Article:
f needs to update every tick such that the vector field it defines will cause our units to move in a way that avoids anything that they are not supposed to collide with.
In practice this can be done very simply by thinking of assigning negative gravity (anti-gravity) to any object that we want to avoid and then computing our vector field by summing all of those gravitational forces.
In introductory physics, gravity can be thought of as a force that a given object with mass applies on all objects around it, where the force decreases with the square of the distance between the two objects and is proportional to their mass. In code we can write this as follows.
One of the convenient properties of vector fields is that they sum, so if we have multiple obstacles applying forces on our units we can create the vector field function that represents the combination of all of those forces. So our vector field function can be as simple as.
We can then simply use the algorithm we started with:
And as long as we update the positions of our obstacles as part of our game loop, our units will now be reacting to a dynamically changing vector field and avoiding the given obstacles as they move. You can of course add other components to your vector field function
f (eg. if you want units to generally move left to right while avoiding collisions, you can add a constant force in the positive
x direction). You can also include your units themselves in the list of obstacles if you want your units to move around without bumping into each other.
Vector field based algorithms for path finding
If your game actually requires sophisticated path finding behaviors for the time being, you will generally want to use a path finding algorithm like the A* algorithm, because the vector field based algorithm described here acts on each tick without planning ahead and thus is not suitable for actually searching a space of possible paths and finding the shortest (or least resistance) results.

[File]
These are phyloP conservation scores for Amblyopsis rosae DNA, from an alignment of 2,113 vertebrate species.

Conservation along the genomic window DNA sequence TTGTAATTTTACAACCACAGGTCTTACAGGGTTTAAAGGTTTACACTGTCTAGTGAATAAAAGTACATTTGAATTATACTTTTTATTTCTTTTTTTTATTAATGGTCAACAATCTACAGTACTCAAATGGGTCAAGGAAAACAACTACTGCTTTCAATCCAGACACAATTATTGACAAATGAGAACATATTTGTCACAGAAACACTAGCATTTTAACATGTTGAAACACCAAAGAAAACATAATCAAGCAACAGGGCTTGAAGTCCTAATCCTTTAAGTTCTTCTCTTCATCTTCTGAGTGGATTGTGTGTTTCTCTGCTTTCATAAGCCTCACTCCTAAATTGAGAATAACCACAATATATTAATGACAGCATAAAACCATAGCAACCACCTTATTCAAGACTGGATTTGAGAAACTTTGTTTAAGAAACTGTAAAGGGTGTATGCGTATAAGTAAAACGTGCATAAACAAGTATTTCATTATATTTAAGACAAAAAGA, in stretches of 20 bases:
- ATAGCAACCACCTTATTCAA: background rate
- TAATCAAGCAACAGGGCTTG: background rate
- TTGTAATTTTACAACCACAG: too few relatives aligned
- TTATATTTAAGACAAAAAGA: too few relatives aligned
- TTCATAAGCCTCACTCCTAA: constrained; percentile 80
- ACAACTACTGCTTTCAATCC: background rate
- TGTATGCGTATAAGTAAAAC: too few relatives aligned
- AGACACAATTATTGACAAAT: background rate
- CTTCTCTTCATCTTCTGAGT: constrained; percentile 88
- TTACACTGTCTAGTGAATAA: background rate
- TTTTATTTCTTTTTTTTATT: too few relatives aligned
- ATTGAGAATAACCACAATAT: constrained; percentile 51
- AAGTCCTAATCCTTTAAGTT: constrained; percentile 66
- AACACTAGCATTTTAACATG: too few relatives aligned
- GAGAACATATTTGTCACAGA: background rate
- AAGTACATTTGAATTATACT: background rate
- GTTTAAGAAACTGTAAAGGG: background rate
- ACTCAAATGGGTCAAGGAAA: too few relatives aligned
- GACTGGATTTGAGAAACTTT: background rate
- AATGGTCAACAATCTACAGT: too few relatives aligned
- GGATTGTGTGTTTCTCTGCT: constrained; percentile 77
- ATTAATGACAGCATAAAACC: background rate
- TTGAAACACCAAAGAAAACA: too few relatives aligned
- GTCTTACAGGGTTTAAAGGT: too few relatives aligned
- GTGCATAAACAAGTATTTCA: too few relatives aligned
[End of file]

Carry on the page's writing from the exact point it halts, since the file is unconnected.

That said, there are techniques for finding minimum energy paths (MEPs) across vector fields and there have been some interesting research developments that involve combining global path finding algorithms with local collision avoidance algorithms by using dynamically changing vector fields as described above. The AAA title, Supreme Commander 2, claims to use a new type of flow-field based (flows are paths through vector fields) proprietary path finding alogrithm which was built based on research from the University of Washington which you can find here. There is a nice demo video of the path finding in Supreme Commander on youtube where they highlight some of the break throughs when compared to conventional pathfinding here.
I hope you enjoyed this tutorial; vector field and flow field based approaches to AI movement is an exciting area that has a lot of potential and allows for all sorts of interesting possibilities in games that need realistic autonomous behavior. I’d love to hear from you if you end up using any of these techniques in your games.
All code excerpts in this article are under the MIT License.
PS. I’d like to give a big shout out to Jesse Chen and Hirohisa Yamada who were invaluable in helping me put all this together.